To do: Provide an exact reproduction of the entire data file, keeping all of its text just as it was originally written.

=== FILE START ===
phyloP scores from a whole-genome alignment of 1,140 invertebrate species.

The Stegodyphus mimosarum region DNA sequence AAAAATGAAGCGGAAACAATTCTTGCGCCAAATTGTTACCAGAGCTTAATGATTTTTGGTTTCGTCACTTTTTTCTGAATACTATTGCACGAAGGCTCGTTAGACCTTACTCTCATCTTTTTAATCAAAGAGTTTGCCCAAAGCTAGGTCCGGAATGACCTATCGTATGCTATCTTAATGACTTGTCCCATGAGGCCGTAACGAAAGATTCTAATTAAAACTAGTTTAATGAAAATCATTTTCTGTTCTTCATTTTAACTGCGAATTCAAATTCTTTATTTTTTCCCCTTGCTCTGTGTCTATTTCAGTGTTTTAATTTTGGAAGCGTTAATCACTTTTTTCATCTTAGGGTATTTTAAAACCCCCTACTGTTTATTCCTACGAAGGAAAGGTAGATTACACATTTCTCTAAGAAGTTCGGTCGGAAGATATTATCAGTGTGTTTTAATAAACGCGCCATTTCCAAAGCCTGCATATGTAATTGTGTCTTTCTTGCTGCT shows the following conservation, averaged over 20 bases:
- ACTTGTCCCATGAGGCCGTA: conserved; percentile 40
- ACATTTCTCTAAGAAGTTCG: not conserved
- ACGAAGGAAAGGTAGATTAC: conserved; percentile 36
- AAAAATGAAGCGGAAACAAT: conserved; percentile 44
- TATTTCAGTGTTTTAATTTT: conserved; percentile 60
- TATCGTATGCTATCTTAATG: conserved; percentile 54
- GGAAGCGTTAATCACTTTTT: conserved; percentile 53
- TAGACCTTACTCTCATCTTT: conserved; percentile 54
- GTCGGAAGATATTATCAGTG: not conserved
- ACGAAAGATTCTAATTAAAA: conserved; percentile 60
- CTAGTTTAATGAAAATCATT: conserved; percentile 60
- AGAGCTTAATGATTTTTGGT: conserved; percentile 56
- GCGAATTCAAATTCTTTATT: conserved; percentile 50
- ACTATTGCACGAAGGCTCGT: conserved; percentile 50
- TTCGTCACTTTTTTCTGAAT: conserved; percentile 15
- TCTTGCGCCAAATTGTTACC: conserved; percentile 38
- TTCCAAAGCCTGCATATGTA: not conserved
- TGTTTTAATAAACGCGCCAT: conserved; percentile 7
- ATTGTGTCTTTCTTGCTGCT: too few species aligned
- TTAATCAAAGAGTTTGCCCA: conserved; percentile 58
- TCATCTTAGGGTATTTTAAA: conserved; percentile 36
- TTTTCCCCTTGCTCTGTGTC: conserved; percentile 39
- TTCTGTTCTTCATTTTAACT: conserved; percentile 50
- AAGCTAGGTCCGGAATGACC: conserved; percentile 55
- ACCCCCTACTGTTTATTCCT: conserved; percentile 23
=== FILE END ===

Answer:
phyloP scores from a whole-genome alignment of 1,140 invertebrate species.

The Stegodyphus mimosarum region DNA sequence AAAAATGAAGCGGAAACAATTCTTGCGCCAAATTGTTACCAGAGCTTAATGATTTTTGGTTTCGTCACTTTTTTCTGAATACTATTGCACGAAGGCTCGTTAGACCTTACTCTCATCTTTTTAATCAAAGAGTTTGCCCAAAGCTAGGTCCGGAATGACCTATCGTATGCTATCTTAATGACTTGTCCCATGAGGCCGTAACGAAAGATTCTAATTAAAACTAGTTTAATGAAAATCATTTTCTGTTCTTCATTTTAACTGCGAATTCAAATTCTTTATTTTTTCCCCTTGCTCTGTGTCTATTTCAGTGTTTTAATTTTGGAAGCGTTAATCACTTTTTTCATCTTAGGGTATTTTAAAACCCCCTACTGTTTATTCCTACGAAGGAAAGGTAGATTACACATTTCTCTAAGAAGTTCGGTCGGAAGATATTATCAGTGTGTTTTAATAAACGCGCCATTTCCAAAGCCTGCATATGTAATTGTGTCTTTCTTGCTGCT shows the following conservation, averaged over 20 bases:
- ACTTGTCCCATGAGGCCGTA: conserved; percentile 40
- ACATTTCTCTAAGAAGTTCG: not conserved
- ACGAAGGAAAGGTAGATTAC: conserved; percentile 36
- AAAAATGAAGCGGAAACAAT: conserved; percentile 44
- TATTTCAGTGTTTTAATTTT: conserved; percentile 60
- TATCGTATGCTATCTTAATG: conserved; percentile 54
- GGAAGCGTTAATCACTTTTT: conserved; percentile 53
- TAGACCTTACTCTCATCTTT: conserved; percentile 54
- GTCGGAAGATATTATCAGTG: not conserved
- ACGAAAGATTCTAATTAAAA: conserved; percentile 60
- CTAGTTTAATGAAAATCATT: conserved; percentile 60
- AGAGCTTAATGATTTTTGGT: conserved; percentile 56
- GCGAATTCAAATTCTTTATT: conserved; percentile 50
- ACTATTGCACGAAGGCTCGT: conserved; percentile 50
- TTCGTCACTTTTTTCTGAAT: conserved; percentile 15
- TCTTGCGCCAAATTGTTACC: conserved; percentile 38
- TTCCAAAGCCTGCATATGTA: not conserved
- TGTTTTAATAAACGCGCCAT: conserved; percentile 7
- ATTGTGTCTTTCTTGCTGCT: too few species aligned
- TTAATCAAAGAGTTTGCCCA: conserved; percentile 58
- TCATCTTAGGGTATTTTAAA: conserved; percentile 36
- TTTTCCCCTTGCTCTGTGTC: conserved; percentile 39
- TTCTGTTCTTCATTTTAACT: conserved; percentile 50
- AAGCTAGGTCCGGAATGACC: conserved; percentile 55
- ACCCCCTACTGTTTATTCCT: conserved; percentile 23